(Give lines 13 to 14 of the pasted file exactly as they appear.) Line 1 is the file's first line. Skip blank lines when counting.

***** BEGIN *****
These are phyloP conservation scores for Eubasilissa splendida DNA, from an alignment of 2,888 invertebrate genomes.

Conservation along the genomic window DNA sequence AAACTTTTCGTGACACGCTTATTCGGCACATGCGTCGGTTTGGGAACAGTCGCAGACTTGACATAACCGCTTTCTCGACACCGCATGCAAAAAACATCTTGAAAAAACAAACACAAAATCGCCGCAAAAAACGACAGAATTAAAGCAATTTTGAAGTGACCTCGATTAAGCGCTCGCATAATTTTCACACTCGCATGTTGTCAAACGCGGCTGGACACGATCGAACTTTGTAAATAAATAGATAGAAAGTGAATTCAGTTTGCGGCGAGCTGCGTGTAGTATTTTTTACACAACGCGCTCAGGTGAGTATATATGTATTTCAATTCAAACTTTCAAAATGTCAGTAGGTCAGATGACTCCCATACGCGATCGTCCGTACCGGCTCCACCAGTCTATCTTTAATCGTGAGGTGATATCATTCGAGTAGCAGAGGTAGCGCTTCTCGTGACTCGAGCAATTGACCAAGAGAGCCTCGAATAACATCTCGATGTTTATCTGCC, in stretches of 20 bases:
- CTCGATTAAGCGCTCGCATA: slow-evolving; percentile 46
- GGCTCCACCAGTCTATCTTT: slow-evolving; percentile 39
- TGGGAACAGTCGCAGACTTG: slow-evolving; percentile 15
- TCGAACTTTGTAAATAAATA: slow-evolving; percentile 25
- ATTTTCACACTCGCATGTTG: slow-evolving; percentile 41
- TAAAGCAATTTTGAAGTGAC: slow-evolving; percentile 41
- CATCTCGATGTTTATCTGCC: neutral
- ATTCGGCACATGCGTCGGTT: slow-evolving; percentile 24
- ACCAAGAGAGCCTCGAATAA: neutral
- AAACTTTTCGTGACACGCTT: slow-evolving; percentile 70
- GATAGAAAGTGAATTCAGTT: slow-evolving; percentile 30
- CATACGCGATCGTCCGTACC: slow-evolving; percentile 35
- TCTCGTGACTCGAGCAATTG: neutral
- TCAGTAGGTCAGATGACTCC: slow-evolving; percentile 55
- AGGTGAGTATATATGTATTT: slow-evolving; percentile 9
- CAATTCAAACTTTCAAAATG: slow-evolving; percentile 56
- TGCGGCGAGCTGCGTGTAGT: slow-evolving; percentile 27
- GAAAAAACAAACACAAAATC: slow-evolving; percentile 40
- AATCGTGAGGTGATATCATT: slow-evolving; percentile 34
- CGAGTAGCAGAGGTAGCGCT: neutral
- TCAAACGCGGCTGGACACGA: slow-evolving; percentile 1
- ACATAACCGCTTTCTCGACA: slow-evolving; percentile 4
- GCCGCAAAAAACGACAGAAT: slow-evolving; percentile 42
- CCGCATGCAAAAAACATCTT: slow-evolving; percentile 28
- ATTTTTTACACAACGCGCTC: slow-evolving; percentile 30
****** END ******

- GATAGAAAGTGAATTCAGTT: slow-evolving; percentile 30
- CATACGCGATCGTCCGTACC: slow-evolving; percentile 35